As Jews around the world prepare to celebrate Shavuot, the holiday marking the adoption of the Ten Commandments at Mount Sinai, we are deeply saddened by the revival of global anti-Semitism. The deep connection between Sinai and anti-Semitism appears to be underappreciated.
The connection between the two can help us answer one of the most confusing mysteries of the Jewish people’s history. Seven decades after the Holocaust, hatred against Jews and Judaism has resurfaced with a vengeance in Europe’s main capitals.
Once again, it spread over the world under the pretense of anti-Zionism. Jews as a people and Israel as their homeland are once again held responsible for all of the world’s ills and the source of all of its wrongs.
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Why Do Some People Hate Jews?
The animosity directed toward Jewish people is one of the most pervasive and long-lasting forms of bigotry in the annals of human history. In addition to this, those who harbour this animosity have offered a wide variety of explanations for why they feel this way, all of which can be shown to be clearly false.
- When Jews were communists and when they were capitalists
- When they were stateless and when they had a state
- When they were religious and when they were secular
- When they “invaded and took jobs” and when they were rootless and barred from the marketplace
- When they were phenomenal achievers in the world and when they stayed in the study hall and did nothing but learn
- Even when they were present and (often) doing nothing more than learning; even when they were present and (often) doing nothing
In other words, Jews have been the target of hatred simply because they have not renounced their Jewish identity. Because despite the fact that they were subjected to the harshest persecutions, they did not give in to the pressure to change who they were.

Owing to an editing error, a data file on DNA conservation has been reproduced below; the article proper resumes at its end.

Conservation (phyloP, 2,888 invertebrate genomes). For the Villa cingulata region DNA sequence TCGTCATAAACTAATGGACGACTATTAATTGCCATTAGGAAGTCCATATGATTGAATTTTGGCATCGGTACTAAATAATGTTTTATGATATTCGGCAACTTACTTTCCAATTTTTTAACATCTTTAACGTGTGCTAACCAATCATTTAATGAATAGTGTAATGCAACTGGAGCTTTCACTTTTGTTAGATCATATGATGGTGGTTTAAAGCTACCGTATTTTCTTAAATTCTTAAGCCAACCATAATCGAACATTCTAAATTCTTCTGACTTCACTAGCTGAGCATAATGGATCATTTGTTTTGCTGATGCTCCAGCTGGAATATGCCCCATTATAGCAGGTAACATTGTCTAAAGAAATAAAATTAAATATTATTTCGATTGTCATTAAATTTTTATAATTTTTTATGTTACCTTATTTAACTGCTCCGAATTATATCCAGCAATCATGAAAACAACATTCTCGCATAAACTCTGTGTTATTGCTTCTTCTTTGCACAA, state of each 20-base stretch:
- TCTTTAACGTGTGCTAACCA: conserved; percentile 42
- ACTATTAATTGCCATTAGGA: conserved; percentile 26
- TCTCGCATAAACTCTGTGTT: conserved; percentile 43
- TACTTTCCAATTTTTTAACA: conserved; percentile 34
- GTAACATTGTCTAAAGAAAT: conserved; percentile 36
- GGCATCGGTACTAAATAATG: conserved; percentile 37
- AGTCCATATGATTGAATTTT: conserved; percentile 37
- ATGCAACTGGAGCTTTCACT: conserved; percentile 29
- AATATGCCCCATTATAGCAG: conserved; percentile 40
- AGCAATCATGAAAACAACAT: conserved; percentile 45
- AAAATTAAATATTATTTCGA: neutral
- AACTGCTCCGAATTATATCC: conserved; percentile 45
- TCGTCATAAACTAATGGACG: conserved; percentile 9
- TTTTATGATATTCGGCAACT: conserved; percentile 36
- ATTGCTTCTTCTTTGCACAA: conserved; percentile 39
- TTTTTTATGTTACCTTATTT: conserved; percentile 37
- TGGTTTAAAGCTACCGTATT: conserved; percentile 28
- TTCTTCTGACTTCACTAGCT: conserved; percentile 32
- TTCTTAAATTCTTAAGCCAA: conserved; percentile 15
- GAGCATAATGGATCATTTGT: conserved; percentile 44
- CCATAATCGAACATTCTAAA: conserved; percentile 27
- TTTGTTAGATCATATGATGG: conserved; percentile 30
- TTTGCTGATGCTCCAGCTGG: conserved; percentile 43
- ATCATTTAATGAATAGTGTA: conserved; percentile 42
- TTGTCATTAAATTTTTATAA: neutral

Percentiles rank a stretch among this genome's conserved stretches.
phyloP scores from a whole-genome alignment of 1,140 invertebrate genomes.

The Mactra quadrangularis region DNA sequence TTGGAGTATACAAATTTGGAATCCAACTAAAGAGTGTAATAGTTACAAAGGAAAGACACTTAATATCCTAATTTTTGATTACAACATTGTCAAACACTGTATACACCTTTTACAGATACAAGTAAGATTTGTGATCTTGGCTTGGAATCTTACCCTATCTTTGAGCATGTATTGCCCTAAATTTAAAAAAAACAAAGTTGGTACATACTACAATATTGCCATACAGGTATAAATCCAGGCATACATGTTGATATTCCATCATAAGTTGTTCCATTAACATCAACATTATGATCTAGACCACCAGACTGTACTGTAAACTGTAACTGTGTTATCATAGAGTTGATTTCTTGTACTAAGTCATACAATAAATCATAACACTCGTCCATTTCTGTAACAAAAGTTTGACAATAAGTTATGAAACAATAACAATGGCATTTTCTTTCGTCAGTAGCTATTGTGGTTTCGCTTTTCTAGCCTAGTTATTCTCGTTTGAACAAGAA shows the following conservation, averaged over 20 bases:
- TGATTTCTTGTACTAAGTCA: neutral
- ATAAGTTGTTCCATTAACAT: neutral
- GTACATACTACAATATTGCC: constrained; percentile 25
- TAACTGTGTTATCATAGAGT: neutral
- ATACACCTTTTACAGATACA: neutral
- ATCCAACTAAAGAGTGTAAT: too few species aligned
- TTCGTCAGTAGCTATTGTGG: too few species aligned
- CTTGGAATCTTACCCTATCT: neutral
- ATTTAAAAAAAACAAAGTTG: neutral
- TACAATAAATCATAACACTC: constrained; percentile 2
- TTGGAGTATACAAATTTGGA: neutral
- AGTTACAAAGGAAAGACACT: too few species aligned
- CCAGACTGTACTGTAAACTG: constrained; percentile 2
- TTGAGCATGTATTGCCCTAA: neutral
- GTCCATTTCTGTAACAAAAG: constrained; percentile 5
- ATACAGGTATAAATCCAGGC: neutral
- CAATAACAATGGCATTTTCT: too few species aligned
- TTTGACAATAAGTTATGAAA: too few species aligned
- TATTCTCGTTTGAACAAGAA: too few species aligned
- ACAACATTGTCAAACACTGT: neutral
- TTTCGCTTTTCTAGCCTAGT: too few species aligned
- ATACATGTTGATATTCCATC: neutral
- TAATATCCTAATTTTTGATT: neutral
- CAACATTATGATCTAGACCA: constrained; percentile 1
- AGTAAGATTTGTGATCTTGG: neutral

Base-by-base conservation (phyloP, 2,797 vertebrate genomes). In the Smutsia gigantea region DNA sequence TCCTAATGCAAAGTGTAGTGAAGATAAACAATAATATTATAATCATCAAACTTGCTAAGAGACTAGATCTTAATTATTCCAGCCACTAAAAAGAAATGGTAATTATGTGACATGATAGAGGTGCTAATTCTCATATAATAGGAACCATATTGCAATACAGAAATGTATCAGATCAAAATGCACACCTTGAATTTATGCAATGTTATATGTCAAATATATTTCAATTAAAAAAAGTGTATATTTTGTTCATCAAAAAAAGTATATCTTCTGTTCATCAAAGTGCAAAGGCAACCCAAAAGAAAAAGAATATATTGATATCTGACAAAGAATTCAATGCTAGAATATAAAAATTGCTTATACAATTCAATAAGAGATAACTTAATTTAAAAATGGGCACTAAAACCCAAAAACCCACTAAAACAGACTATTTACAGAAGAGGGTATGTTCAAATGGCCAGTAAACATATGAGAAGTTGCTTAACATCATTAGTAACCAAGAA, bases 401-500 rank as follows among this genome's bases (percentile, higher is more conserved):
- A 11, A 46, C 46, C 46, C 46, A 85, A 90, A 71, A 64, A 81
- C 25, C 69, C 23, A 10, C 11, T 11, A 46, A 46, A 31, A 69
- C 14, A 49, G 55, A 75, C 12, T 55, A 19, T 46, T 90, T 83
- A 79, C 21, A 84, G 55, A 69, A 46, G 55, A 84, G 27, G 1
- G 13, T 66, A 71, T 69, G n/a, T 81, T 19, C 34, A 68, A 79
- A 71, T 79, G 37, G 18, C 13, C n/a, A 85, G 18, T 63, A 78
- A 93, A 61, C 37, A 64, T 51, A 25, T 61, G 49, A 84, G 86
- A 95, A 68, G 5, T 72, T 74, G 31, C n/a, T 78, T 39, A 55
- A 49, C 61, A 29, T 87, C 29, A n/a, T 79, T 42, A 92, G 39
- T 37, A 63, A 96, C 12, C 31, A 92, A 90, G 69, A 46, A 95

Because they reflect back on the world the truth of the world’s own cruelty, and because they do it in a reflective manner. Because, as Maurice Samuel famously said, “no one loves their alarm clock.” Those who have accepted and welcomed the Jewish people have been blessed, just as the Bible predicted they would be.
And yet, despite making up only 0.2% of the world’s population, this extremely small tribe has managed to survive, serving as a living demonstration of the extraordinary resiliency of the Jewish spirit and the unbreakable promise of God.
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What Is The Solution To The Anti-Semitism Problem?
In the very name of the mountain where the Ten Commandments were given, the Talmudic rabbis recognised it. Hebrew for “Sinai” is “sinah,” which means “hate.” The hatred in the world was brought about by the Jews’ acceptance of a stricter code of morality and ethics.
Jews were the first to spread the Ten Commandments’ teaching that worshipping God includes upholding the second tablet, which calls for respect for one’s fellow human beings. Judaism, which is the mother religion of both Christianity and Islam, was the first to recognise the need of living in accordance with divine rule and the idea of the holy.